Nowhere else in the whole land, in no city or principality of ancient Rus, was there such a close relationship between religious and secular government as in Novgorod. Here the Church became the wielder of greatest influence and power by siding with the boyars and merchants against the Prince, and cleverly supporting an active attitude towards the popular movements of the middle of twelfth century.

The office of the Archbishop of Novgorod was now no longer in the gift of the Metropolitan of Kiev. It became elective. The Archbishop was chosen by the Veche in the Cathedral of St. Sophia, and then was sent to Kiev for formal ordination by the Metropolitan.

To be eligible for the office, the nominee did not have to hold any specific place in the church hierarchy. He, of course, was to belong to the clergy, but it seems to have been immaterial whether he was a monk or a common priest. Furthermore, the ranks of the clergy were open to almost anyone who might wish to join them - nor was there any difficulty about leaving them, should one so desire.

Secularization of the Novgorodian Church was a natural consequence of this state of affairs. The secular spirit made itself felt in icon painting: Novgorodian icons, or at least many of them, have a distinct flavour of folk art, and reflect the worldview of the people. In church life, one of the vivid examples of secularization was the creation, at the House of St. Sophia, of a court modelled in every respect on the princely household. The Lord Archbishop had his own majordomo and treasurer, his own butler, cup - bearers, mead - brewers, bailiffs and stewards, his own police, criers, and countless other officers. The Archbishop's own men - at - arms conducted independent military action. The Archbishop erected fortress walls and towers at his own expense. He financed and commanded a regiment of the city's force. He went hawking attended by a numerous retinue. He was a patron of the arts, and kept chroniclers who wrote the annals of the period.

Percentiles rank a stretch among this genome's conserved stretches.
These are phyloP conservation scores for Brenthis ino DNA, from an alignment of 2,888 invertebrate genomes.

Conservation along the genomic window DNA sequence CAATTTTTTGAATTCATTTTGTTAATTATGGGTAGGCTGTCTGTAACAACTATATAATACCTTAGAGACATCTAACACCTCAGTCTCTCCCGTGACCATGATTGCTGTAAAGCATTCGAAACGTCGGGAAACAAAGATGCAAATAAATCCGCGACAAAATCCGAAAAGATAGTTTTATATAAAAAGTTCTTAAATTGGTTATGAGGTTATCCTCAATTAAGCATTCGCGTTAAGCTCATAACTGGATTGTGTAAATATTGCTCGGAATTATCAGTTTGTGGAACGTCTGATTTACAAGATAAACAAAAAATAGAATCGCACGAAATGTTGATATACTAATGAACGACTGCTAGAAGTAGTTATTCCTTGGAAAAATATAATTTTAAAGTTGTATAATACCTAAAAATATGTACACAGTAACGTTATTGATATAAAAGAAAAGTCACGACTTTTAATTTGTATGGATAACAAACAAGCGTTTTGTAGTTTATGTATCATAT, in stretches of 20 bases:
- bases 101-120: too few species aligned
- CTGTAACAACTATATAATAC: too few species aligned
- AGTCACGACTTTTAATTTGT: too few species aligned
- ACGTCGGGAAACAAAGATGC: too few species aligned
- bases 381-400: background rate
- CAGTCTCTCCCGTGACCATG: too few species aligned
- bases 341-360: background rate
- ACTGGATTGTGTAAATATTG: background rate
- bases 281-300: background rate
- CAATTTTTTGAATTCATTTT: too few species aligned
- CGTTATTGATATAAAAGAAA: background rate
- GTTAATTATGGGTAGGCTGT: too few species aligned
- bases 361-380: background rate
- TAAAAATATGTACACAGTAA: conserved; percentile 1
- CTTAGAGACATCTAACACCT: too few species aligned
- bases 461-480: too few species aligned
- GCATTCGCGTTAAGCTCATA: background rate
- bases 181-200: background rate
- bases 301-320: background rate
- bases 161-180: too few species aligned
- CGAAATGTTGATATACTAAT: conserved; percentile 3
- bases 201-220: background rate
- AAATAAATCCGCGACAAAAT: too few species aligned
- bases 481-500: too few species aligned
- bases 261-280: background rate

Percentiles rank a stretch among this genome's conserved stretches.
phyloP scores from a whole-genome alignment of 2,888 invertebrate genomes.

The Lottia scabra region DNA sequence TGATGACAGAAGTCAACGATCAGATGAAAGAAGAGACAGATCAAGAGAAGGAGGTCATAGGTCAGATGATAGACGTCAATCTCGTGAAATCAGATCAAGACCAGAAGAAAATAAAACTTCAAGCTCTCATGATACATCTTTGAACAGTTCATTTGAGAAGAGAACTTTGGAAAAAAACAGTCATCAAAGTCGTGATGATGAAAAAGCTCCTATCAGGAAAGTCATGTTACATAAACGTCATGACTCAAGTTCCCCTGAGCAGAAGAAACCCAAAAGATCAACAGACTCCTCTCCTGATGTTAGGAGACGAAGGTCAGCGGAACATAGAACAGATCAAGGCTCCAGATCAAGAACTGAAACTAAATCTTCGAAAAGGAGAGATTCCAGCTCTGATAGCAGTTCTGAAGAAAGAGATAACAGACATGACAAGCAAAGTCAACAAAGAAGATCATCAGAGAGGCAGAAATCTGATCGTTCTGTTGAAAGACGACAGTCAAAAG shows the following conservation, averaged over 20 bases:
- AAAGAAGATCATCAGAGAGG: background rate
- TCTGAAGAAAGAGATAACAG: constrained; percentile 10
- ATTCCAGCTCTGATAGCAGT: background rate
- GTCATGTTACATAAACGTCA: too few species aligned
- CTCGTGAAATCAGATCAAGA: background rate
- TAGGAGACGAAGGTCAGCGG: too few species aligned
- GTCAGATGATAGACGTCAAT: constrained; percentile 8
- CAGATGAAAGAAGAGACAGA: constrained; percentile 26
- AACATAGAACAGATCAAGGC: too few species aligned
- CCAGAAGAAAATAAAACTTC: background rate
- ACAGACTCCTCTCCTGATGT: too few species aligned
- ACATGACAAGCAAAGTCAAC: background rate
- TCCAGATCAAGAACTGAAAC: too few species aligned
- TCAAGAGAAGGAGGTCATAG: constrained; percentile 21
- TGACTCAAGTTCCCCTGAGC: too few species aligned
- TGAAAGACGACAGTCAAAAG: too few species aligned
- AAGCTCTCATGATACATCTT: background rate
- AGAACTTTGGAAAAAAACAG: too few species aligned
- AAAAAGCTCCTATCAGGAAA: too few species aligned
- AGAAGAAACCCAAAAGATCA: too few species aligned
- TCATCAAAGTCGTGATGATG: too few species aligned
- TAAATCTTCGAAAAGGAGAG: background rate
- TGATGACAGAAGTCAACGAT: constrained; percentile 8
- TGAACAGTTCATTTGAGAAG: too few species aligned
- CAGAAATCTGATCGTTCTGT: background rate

With the shift in political power, Novgorod's palladion, always deeply venerated, grew in the minds of the Novgorodians into a veritable symbol of the city's independence. Starting to the wars, a Novgorodian would vow to lay down his life honourably for St. Sophia's, and would receive the Archbishop's blessing. St. Sophia's name was invoked in peace treaties and shouted in battles as a war - cry. And lastly, identified as it was with the idea of political independence, St. Sophia's was used as a political slogan.

The events of 1136 y. brought about serious changes in the organization of Novgorod's cultural life. Initiative in construction and the commissioning of art works passed, in great measure, to district and street householders' associations and such corporate bodies as the hundreds and the brotherhoods.

To turn to their advantage the system of the Veche rule, boyar landowners were obliged to spend large sums for feasts and gifts of all kinds, in order to secure adherents among the members of citizens' associations.

The Novgorodian organs of self - administration - the district and street associations, and the hundreds - corresponded, to some degree, to the contemporary trade and craft guilds and corporations of Western European towns. District and street head - officers were entitled to ratify, using the seals of their respective associations, important state documents. Street householders' associations whose members worked in the same craft owned collective property. The street priest's office was elective, like that of the Archbishop; not infrequently it would be filled by a person with no proper qualifications for conducting church service. (At the 1551 y. All - Russia Ecclesiastical Council in Moscow, known as the Hundred - Chapter Council, provisions were made against it).

From the middle of twelfth century through the next several centuries, all works of importance in the sphere of church building and decoration were executed by druzhinas or teams, mostly belonging to the Lord Archbishop's Court. Their members lived in the slobodas (areas exempt from the jurisdiction of the city authorities), some of which were situated in the neighbourhood of the Detinets citadel, and others in the environs of the city. They were known as the Lord Archbishop's "men" or "lads"; some were scribes who copied sacred books; others composed the teams of builders, icon painters, or fresco artists.